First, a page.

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Professor Sossina M. Haile
Carl F. Braun Professor of
Materials Science and
of Chemical Engineering


Steele Laboratories, Room 307
Materials Science, 309-81
1200 E. California Boulevard
Pasadena, CA 91125
(626) 395-2958


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Sossina Haile received her B.S and Ph.D (1992) from the Massachusetts Institute of Technology, and M.S. from the University of California, Berkeley. Before joining the Caltech faculty in 1996, Haile spent three years as an assistant professor at the University of Washington, Seattle. Haile has received the NSF National Young Investigator Award (1994-99), Humboldt Fellowship (1992-93), Fulbright Fellowship (1991-92), and AT&T Cooperative Research Fellowship (1986-92). The Humboldt and Fulbright fellowships supported her research at the Max Planck Institut für Festkörperforschung [Institute for Solid State Research], Stuttgart, Germany (1991-1993). She is the recipient of the 2001 J.B. Wagner Award of the High Temperature Materials Division of the Electrochemical Society, the 2000 Coble Award from the American Ceramics Society and the 1997 TMS Robert Lansing Hardy Award.

Sossina Haile's research broadly encompasses solid state ionic materials and devices, with particular focus on energy technologies. She has established a new class of fuel cells based on solid acid electrolytes and demonstrated record power densities for solid oxide fuel cells. Her more recent work on water and carbon dioxide dissociation for solar-fuel generation by thermochemical processes has created new avenues for harnessing sunlight to meet energy demands.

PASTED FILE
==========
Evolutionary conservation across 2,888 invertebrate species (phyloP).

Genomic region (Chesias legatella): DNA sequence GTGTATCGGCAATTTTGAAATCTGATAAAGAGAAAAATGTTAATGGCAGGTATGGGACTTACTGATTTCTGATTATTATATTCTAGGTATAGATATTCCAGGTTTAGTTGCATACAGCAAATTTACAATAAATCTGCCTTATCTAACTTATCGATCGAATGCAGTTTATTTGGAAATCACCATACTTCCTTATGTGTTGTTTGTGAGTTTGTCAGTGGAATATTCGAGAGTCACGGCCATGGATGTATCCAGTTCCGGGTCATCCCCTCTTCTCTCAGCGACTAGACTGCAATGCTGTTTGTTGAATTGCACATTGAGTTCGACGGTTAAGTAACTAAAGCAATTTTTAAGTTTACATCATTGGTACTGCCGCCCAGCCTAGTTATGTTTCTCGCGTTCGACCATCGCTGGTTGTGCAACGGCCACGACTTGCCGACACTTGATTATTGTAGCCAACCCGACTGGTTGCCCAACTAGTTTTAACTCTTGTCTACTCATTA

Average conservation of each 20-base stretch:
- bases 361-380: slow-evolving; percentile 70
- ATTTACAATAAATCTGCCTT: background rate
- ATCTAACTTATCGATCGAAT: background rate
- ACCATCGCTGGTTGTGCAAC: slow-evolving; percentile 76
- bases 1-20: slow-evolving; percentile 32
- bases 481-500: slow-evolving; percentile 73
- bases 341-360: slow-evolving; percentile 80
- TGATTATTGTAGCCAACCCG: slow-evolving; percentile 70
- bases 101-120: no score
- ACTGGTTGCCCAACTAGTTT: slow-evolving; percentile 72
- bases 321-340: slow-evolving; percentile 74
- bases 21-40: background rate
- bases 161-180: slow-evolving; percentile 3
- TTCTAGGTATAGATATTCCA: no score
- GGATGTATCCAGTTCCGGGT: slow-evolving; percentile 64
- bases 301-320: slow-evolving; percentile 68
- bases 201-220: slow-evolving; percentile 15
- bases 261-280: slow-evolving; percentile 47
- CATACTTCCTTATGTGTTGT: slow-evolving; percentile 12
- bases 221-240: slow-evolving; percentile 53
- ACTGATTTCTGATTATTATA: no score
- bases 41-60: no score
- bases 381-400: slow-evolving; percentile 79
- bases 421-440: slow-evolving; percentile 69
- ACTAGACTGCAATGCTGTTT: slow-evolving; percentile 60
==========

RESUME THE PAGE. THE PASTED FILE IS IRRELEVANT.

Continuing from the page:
Specific materials under investigation in Dr. Haile's group include proton-conducting solid acid compounds, mixed oxygen- and electron-conducting fluorites and perovskites, and proton-conducting perovskites. Characterization tools range from A.C. impedance spectroscopy in a variety of configurations to x-ray and neutron scattering and thermal analysis. In many cases, specialized in-house tools are constructed allowing acquisition of data otherwise inaccessible using commercial instrumentation. Using these methods, her group has shown, for example, that defect trapping plays a significant role in limiting the magnitude of proton conductivity in yttrium-doped barium zirconate, one of the most promising electrolytes for reduced-temperature solid-oxide fuel cells.

Visit the Haile group research page to learn more about these activities.

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2003 California Institute of Technology
Last modified: January 28, 2014